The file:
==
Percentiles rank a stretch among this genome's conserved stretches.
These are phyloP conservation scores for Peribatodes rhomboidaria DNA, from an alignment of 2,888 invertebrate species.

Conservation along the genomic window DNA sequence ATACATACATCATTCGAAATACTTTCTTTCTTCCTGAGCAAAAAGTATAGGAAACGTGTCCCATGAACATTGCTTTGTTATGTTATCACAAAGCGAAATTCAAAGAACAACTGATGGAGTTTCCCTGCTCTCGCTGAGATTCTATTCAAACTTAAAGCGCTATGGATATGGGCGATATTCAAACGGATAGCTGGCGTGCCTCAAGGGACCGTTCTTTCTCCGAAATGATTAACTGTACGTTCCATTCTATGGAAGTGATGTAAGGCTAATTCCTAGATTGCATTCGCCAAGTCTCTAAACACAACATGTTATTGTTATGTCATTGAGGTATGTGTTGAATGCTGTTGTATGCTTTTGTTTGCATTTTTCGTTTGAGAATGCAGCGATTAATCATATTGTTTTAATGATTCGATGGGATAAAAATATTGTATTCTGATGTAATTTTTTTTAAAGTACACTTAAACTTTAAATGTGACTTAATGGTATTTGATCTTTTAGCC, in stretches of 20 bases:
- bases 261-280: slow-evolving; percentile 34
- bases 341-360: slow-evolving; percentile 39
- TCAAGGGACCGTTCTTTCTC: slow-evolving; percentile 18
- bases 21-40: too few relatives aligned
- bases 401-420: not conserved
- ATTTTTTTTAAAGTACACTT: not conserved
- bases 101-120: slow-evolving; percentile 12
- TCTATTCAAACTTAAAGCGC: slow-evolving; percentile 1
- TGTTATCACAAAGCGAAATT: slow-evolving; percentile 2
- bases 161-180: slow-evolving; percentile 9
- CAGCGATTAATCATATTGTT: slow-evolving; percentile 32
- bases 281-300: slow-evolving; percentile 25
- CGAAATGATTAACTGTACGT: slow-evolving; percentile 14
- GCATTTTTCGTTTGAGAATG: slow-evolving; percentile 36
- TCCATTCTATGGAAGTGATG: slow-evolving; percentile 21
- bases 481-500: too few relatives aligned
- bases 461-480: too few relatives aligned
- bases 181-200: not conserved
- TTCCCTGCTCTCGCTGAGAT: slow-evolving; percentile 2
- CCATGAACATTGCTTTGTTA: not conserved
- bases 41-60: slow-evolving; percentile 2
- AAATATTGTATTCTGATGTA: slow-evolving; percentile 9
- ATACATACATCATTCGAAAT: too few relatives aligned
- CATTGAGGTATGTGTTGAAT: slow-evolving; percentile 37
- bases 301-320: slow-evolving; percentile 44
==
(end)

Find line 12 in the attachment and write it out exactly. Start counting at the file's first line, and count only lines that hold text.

- TGTTATCACAAAGCGAAATT: slow-evolving; percentile 2